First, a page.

The brazilian miracle’s forsaken
Hopelessly dry soil, sad men and animals, pointless and endless waiting: this is Sertao, northern Brazil, a forgotten region lost in this economically and socially burgeoning nation. These incredible black and white pictures taken by Tiago Santana, also born in Nordeste, tell the story of this land and its men. Pictures that evoke Glauber Rocha’s cinematic vision Le dieu noir et le diable blond, Carlos Diegues’ Vidas secas and Los Olvidados by Luis Bunuel during his Mexican period. The downtrodden whose lives increasingly mirror this arid land, slowly dying of thirst. The pictures reveal rigid faces, emaciated dogs and donkeys staring blankly below the religious icons hanging on dilapidated walls. Misery playing out its tragic comedy.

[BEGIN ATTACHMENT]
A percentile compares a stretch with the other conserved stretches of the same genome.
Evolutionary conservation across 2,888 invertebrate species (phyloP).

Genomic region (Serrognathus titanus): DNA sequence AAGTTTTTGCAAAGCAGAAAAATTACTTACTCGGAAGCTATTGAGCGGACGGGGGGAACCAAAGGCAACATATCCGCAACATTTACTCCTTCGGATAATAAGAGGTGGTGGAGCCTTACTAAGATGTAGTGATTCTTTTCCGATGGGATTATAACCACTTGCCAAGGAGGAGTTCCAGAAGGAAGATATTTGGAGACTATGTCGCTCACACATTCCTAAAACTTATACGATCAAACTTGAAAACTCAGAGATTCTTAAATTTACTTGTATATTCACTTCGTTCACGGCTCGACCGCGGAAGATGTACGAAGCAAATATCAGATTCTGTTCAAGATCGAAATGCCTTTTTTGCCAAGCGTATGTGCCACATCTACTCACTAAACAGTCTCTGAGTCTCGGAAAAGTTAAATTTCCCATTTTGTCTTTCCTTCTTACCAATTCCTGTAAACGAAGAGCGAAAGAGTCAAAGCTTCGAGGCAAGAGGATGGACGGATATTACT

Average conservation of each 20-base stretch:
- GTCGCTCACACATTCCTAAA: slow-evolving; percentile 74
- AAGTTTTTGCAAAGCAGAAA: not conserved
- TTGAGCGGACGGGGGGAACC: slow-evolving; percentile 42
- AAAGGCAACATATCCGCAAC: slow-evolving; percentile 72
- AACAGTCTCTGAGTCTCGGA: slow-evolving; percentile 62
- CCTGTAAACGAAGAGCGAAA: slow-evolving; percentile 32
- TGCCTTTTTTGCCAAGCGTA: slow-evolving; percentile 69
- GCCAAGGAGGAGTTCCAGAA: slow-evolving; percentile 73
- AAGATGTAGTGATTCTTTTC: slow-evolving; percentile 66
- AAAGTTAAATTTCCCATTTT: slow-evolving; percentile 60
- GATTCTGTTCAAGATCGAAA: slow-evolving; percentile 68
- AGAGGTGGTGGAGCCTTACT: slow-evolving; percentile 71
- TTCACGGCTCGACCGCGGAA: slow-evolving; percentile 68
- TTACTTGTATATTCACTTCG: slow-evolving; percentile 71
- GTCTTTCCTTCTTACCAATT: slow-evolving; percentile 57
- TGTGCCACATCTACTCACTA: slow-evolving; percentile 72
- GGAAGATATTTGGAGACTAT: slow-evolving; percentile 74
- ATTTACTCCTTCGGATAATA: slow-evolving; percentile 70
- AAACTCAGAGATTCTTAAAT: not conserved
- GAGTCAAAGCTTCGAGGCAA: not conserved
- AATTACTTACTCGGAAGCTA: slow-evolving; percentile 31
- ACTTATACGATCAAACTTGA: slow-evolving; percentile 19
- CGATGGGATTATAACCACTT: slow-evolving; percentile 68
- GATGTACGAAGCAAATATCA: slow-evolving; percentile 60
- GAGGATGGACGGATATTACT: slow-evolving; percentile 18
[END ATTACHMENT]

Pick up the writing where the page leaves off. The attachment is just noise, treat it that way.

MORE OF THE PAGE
But the photographer’s work is more than just documentary: exposing reality. He creates scenes, guides his subjects, composes artwork. Aesthetically charged, meticulously framed pictures bearing surrealistic audacity. The picture can, in a wide-angle shot, capture a face in the foreground, a glance, a hand. Or “zoom in” on a lost element in the background, eliminating the foreground. Photographed in this way, this little world, waiting now and forever for the grace of God (that of man has long been forgotten) transformed into charcoal drawn biblical frescoes. Work we would love to see in large format prints.
This marvelous little book published in the Actes Sud Photopoche collection, allows readers to discover Tiago Santana’s work, nearly unknown here yet a star in his country and throughout Latin America, and recently, in China. The excellent introduction by the great writer Eduardo Manet is also noteworthy.
Pictures by Tiago Santana
Photo poche société